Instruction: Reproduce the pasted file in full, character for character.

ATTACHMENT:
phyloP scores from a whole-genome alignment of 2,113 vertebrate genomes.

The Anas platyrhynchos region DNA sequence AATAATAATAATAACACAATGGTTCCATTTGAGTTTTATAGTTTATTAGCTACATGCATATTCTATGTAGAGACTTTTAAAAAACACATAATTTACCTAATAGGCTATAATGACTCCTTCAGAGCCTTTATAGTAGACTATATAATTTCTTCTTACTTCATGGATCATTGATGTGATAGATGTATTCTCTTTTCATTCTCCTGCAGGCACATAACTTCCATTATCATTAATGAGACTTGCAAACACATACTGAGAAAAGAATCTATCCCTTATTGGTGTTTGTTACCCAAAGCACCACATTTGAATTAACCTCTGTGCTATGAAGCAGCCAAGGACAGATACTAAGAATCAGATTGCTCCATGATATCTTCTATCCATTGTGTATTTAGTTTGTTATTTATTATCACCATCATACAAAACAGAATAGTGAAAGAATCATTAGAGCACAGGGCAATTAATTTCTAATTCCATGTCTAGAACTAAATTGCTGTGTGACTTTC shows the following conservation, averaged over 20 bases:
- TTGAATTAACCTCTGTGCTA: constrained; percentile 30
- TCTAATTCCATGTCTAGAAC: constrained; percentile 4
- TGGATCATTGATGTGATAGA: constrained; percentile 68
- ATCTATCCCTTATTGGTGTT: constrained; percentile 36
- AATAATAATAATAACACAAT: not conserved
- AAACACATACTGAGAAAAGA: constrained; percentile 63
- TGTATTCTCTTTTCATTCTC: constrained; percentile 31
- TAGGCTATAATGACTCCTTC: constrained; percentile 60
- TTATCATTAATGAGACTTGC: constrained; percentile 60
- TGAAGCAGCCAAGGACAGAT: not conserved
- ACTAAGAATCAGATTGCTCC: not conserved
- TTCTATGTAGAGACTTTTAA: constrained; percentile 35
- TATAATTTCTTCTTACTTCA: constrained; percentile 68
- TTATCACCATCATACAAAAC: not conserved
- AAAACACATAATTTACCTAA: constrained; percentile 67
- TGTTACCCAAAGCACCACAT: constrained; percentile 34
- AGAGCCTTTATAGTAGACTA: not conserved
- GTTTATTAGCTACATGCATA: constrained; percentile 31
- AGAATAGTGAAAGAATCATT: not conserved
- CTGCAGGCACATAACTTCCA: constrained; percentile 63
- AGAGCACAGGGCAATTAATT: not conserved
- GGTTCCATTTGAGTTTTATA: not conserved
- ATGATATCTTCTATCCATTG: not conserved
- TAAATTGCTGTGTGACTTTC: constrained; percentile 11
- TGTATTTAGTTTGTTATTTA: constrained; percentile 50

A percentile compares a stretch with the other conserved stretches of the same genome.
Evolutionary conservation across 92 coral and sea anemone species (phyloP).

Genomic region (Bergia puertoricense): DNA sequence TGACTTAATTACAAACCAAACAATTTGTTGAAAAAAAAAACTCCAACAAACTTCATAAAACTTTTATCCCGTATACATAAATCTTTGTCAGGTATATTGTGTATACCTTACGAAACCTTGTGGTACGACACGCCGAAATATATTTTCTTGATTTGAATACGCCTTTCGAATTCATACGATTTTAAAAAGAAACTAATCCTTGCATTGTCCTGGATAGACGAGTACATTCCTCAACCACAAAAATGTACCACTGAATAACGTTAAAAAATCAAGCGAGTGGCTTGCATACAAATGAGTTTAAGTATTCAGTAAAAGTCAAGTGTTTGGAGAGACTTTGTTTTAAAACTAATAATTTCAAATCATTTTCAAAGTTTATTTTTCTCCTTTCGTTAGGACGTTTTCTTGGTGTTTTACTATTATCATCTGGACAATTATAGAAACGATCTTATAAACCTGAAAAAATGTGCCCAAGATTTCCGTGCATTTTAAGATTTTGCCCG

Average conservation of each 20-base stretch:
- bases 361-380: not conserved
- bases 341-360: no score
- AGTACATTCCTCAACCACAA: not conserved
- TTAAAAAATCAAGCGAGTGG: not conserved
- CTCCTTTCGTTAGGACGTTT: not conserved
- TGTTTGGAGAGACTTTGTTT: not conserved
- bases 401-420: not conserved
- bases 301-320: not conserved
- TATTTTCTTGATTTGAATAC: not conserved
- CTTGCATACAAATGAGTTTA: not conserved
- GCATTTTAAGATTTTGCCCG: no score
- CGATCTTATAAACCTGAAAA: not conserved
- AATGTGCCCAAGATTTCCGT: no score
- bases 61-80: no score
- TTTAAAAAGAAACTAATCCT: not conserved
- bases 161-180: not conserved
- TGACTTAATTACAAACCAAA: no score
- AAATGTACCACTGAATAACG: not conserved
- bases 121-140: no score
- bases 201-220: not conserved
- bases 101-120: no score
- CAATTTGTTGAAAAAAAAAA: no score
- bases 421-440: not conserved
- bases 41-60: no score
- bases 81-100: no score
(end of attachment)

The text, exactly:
phyloP scores from a whole-genome alignment of 2,113 vertebrate genomes.

The Anas platyrhynchos region DNA sequence AATAATAATAATAACACAATGGTTCCATTTGAGTTTTATAGTTTATTAGCTACATGCATATTCTATGTAGAGACTTTTAAAAAACACATAATTTACCTAATAGGCTATAATGACTCCTTCAGAGCCTTTATAGTAGACTATATAATTTCTTCTTACTTCATGGATCATTGATGTGATAGATGTATTCTCTTTTCATTCTCCTGCAGGCACATAACTTCCATTATCATTAATGAGACTTGCAAACACATACTGAGAAAAGAATCTATCCCTTATTGGTGTTTGTTACCCAAAGCACCACATTTGAATTAACCTCTGTGCTATGAAGCAGCCAAGGACAGATACTAAGAATCAGATTGCTCCATGATATCTTCTATCCATTGTGTATTTAGTTTGTTATTTATTATCACCATCATACAAAACAGAATAGTGAAAGAATCATTAGAGCACAGGGCAATTAATTTCTAATTCCATGTCTAGAACTAAATTGCTGTGTGACTTTC shows the following conservation, averaged over 20 bases:
- TTGAATTAACCTCTGTGCTA: constrained; percentile 30
- TCTAATTCCATGTCTAGAAC: constrained; percentile 4
- TGGATCATTGATGTGATAGA: constrained; percentile 68
- ATCTATCCCTTATTGGTGTT: constrained; percentile 36
- AATAATAATAATAACACAAT: not conserved
- AAACACATACTGAGAAAAGA: constrained; percentile 63
- TGTATTCTCTTTTCATTCTC: constrained; percentile 31
- TAGGCTATAATGACTCCTTC: constrained; percentile 60
- TTATCATTAATGAGACTTGC: constrained; percentile 60
- TGAAGCAGCCAAGGACAGAT: not conserved
- ACTAAGAATCAGATTGCTCC: not conserved
- TTCTATGTAGAGACTTTTAA: constrained; percentile 35
- TATAATTTCTTCTTACTTCA: constrained; percentile 68
- TTATCACCATCATACAAAAC: not conserved
- AAAACACATAATTTACCTAA: constrained; percentile 67
- TGTTACCCAAAGCACCACAT: constrained; percentile 34
- AGAGCCTTTATAGTAGACTA: not conserved
- GTTTATTAGCTACATGCATA: constrained; percentile 31
- AGAATAGTGAAAGAATCATT: not conserved
- CTGCAGGCACATAACTTCCA: constrained; percentile 63
- AGAGCACAGGGCAATTAATT: not conserved
- GGTTCCATTTGAGTTTTATA: not conserved
- ATGATATCTTCTATCCATTG: not conserved
- TAAATTGCTGTGTGACTTTC: constrained; percentile 11
- TGTATTTAGTTTGTTATTTA: constrained; percentile 50

A percentile compares a stretch with the other conserved stretches of the same genome.
Evolutionary conservation across 92 coral and sea anemone species (phyloP).

Genomic region (Bergia puertoricense): DNA sequence TGACTTAATTACAAACCAAACAATTTGTTGAAAAAAAAAACTCCAACAAACTTCATAAAACTTTTATCCCGTATACATAAATCTTTGTCAGGTATATTGTGTATACCTTACGAAACCTTGTGGTACGACACGCCGAAATATATTTTCTTGATTTGAATACGCCTTTCGAATTCATACGATTTTAAAAAGAAACTAATCCTTGCATTGTCCTGGATAGACGAGTACATTCCTCAACCACAAAAATGTACCACTGAATAACGTTAAAAAATCAAGCGAGTGGCTTGCATACAAATGAGTTTAAGTATTCAGTAAAAGTCAAGTGTTTGGAGAGACTTTGTTTTAAAACTAATAATTTCAAATCATTTTCAAAGTTTATTTTTCTCCTTTCGTTAGGACGTTTTCTTGGTGTTTTACTATTATCATCTGGACAATTATAGAAACGATCTTATAAACCTGAAAAAATGTGCCCAAGATTTCCGTGCATTTTAAGATTTTGCCCG

Average conservation of each 20-base stretch:
- bases 361-380: not conserved
- bases 341-360: no score
- AGTACATTCCTCAACCACAA: not conserved
- TTAAAAAATCAAGCGAGTGG: not conserved
- CTCCTTTCGTTAGGACGTTT: not conserved
- TGTTTGGAGAGACTTTGTTT: not conserved
- bases 401-420: not conserved
- bases 301-320: not conserved
- TATTTTCTTGATTTGAATAC: not conserved
- CTTGCATACAAATGAGTTTA: not conserved
- GCATTTTAAGATTTTGCCCG: no score
- CGATCTTATAAACCTGAAAA: not conserved
- AATGTGCCCAAGATTTCCGT: no score
- bases 61-80: no score
- TTTAAAAAGAAACTAATCCT: not conserved
- bases 161-180: not conserved
- TGACTTAATTACAAACCAAA: no score
- AAATGTACCACTGAATAACG: not conserved
- bases 121-140: no score
- bases 201-220: not conserved
- bases 101-120: no score
- CAATTTGTTGAAAAAAAAAA: no score
- bases 421-440: not conserved
- bases 41-60: no score
- bases 81-100: no score